Dr. Asquith advises, "I would not give any definitive responses; try to ask questions, rather than make harsh statements about their significant other. This puts it back on her to figure out the solution. Use phrases and words like 'I hear that you feel XYZ' or 'I understand that you feel XYZ' and ask questions such as 'What do you want from the relationship?'; 'How has he shown that he does do those things?"; and 'Is it possible for you to talk to him about it?' Avoid phrases like 'You always complain about this—he's not worth it' or 'He's the worst, ugh leave him, you deserve better.'"

Echo Her 

Irene S. Levine, PhD, trained clinical psychologist and professor of psychiatry at the New York University School of Medicine is the founder of and author of Best Friends Forever: Surviving A Break-Up With Your Best Friend. Often called "The Friendship Doctor," she tells Verily, "Many times, people gain insight into a problem by talking about it and working it through with a friend. It can be very helpful for you, the listener, to reflect back what she is saying, rephrasing it for her.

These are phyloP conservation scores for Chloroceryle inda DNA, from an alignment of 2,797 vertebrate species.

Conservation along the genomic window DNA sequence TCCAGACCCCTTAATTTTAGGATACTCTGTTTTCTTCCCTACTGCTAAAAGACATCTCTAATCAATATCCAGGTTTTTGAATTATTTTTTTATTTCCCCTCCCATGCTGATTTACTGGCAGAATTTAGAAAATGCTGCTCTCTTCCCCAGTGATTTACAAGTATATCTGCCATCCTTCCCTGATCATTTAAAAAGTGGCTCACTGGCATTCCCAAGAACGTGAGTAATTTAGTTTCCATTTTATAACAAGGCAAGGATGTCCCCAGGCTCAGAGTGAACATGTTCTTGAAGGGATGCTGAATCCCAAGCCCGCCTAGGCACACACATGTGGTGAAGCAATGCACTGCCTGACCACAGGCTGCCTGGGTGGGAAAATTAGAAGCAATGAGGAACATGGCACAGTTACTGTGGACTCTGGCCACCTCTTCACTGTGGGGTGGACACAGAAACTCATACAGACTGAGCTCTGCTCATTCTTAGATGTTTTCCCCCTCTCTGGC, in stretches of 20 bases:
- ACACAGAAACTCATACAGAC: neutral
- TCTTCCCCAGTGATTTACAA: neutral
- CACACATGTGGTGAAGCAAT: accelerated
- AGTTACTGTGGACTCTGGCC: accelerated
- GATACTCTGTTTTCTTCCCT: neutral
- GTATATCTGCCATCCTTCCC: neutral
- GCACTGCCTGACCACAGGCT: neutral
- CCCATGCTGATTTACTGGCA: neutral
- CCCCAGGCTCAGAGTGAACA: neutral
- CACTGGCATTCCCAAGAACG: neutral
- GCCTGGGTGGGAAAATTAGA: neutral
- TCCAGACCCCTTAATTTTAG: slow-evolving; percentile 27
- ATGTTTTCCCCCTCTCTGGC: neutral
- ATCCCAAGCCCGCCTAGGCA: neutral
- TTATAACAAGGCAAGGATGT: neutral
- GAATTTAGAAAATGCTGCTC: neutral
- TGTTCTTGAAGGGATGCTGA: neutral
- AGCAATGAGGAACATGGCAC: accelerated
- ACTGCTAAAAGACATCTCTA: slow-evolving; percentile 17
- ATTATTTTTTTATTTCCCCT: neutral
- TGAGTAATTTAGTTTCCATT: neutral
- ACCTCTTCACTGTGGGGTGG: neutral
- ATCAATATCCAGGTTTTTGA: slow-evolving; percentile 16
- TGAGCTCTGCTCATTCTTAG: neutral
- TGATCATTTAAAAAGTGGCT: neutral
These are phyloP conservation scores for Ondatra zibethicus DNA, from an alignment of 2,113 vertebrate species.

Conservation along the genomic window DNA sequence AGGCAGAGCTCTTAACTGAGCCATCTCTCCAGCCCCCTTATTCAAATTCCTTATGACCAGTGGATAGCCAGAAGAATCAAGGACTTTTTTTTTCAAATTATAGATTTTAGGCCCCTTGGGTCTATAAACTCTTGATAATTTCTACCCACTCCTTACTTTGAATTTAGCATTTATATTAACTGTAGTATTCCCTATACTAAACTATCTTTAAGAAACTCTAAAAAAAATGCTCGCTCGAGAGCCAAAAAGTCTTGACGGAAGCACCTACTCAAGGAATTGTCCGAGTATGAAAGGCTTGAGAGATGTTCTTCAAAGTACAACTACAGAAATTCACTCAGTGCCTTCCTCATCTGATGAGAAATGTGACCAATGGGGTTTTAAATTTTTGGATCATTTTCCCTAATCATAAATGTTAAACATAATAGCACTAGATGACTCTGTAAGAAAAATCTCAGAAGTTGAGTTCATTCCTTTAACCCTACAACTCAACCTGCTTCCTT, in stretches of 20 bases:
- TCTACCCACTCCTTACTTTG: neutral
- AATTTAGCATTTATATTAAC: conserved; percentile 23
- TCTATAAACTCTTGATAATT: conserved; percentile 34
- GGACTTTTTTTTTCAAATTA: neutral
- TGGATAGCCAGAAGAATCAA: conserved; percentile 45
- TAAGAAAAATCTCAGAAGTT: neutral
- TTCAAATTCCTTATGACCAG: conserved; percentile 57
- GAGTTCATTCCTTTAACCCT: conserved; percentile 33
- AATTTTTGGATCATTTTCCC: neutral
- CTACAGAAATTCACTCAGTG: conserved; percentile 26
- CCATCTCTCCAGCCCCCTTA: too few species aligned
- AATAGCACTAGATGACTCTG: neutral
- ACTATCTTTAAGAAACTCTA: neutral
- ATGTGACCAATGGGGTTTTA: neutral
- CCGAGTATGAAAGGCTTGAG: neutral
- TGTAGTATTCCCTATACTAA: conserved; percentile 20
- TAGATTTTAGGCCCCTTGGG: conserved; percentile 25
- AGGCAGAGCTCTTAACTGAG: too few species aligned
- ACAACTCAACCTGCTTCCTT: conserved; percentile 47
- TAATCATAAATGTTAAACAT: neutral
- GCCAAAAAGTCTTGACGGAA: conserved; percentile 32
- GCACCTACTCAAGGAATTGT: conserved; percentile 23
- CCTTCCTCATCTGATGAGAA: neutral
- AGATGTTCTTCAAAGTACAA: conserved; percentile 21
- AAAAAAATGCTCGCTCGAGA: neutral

Like Levine, Nikki Martinez, Psy.D., LCPC, therapist, life coach, and author of The Reality of Relationships:...and How to Navigate Them, says, "Make sure that you listen to her completely. Then reflect back to your friend what you think you hear her saying. Offer responses like, 'It sounds like you are hurt, but want to try to work things out,' or 'It sounds like you are saying that you cannot be involved with them any longer, as you feel you can never trust them again.' This clarifies her position, supports her, and helps her process through what she already knows to be the truth. She just needed validation from someone she trusts and respects."